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Fuel barge crashes into Galveston bridge, spilling oil and causing 'major disruption' in road, water traffic

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The only way off Pelican Island right now is by boat. Galveston County judge says fuel is still leaking and shipping is shut down for 6.5 miles getting in and out of the Port of Galveston

GALVESTON, Texas - A barge hit the Pelican Island Bridge Causeway in Galveston this morning, damaging the bridge, causing an oil spill and shutting off the only access on and off the island by car. It also shut down maritime traffic along the Intracoastal Waterway in and out of the Port of Galveston for more than 6 miles.

Structural engineers from the Texas Department of Transportation in Houston are assessing damage to help determine if the bridge is safe enough to open up any part to traffic.

Just before 10 Wednesday morning, the fuel barge lost control in the outgoing high tide and hit the bridge, according to David Flores, supervisor with Galveston Navigation District 1.

Steel iron beams and tons of cement was being fixed, according to Flores.

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No one was hurt.

About 200 people are stuck on Pelican Island, Galveston County Judge Mark Henry told KPRC 2′s Rilwan Balogun.

"If we can get everyone off, I do not anticipate an opportunity to return anytime soon," Henry said. "We don't anticipate anyone being stranded on Pelican Island for even overnight, much less an extended period of time."

Between 20 and 25 vehicles are waiting at Pelican Bay to get off the island, and authorities are hoping to open the bridge up to let those folks out this evening.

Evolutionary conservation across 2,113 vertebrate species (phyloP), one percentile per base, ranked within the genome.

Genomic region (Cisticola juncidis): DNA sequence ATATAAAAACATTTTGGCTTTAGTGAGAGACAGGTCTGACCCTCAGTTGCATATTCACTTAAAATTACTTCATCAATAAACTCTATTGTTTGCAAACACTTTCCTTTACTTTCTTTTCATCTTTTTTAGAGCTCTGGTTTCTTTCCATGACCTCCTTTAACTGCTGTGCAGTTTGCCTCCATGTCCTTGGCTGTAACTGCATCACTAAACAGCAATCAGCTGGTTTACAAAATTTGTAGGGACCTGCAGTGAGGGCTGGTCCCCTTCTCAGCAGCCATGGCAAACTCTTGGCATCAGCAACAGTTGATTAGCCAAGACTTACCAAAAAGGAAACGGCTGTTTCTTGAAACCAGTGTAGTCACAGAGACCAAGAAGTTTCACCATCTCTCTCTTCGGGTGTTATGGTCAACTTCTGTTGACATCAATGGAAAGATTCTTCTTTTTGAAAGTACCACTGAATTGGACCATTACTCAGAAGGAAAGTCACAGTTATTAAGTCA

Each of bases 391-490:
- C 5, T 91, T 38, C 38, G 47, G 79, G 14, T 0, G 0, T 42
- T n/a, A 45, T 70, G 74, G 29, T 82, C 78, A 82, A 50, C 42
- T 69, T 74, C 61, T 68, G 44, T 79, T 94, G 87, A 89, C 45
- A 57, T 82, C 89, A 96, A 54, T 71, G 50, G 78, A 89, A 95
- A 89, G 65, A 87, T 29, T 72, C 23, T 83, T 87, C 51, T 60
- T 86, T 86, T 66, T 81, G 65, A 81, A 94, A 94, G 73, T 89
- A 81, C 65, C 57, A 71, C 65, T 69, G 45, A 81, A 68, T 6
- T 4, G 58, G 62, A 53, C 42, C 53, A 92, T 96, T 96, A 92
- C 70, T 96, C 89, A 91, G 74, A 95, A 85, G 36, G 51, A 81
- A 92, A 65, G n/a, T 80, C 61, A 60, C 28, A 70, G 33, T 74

Galveston officials also tell KPRC 2′s Assignments Editor Terrence Kelly the U.S. Coast Guard has been called to help with the oil spill. The barge holds 30,000 barrels, according to Judge Henry, but he said they don't know how much fuel was on it, but it was still leaking Wednesday afternoon.

The barge is owned by Martin Petroleum and when it hit the bridge, it knocked out power temporarily. That has since been restored.

No cars are being allowed across the bridge and no boats or barges in the channel.

The Intracoastal Waterway from Mile Marker 350.5 to Mile Marker 357, approximately 6.5 miles, is shut off and a dozen different agencies are onsite.

"It is a significant impact and I can understand their [people's] concerns. This will be a major disruption to commercial maritime traffic and pleasure," Judge Henry said.

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Additionally, Texas A&M has canceled classes for the day, which roughly affected only 30 students because it's the end of the semester. They're opening their cafeteria for any students stuck there.

Judge Henry characterized this crash as significantly different from the Baltimore crash where a cargo ship took down the Key Bridge.

"The bridge did not structurally fail. While portions of the bridge did structurally fail, the entire bridge did not," Henry said. "We did see pieces of the bridge laying on the bow of the barge, but the size and scope is dramatically different. It's much, much smaller."

The Pelican Island Causeway Bridge is a critical part of the one road leading to and from Pelican Island.

Over 2,000 people including faculty, staff and students at Texas A&M in Galveston depend on the bridge, according to the student newspaper.

It's the last drawbridge of its kind in Texas, called a bascule bridge.

A worker operates the lift so boats and barges can pass through to get in and out of the Port of Galveston.

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About the Authors
Ahmed Humble

Historian, educator, writer, expert on "The Simpsons," amateur photographer, essayist, film & tv reviewer and race/religious identity scholar. Joined KPRC 2 in Spring 2024 but has been featured in various online newspapers and in the Journal of South Texas' Fall 2019 issue.

Robert Arnold

Award winning investigative journalist who joined KPRC 2 in July 2000. Husband and father of the Master of Disaster and Chaos Gremlin. "I don't drink coffee to wake up, I wake up to drink coffee."

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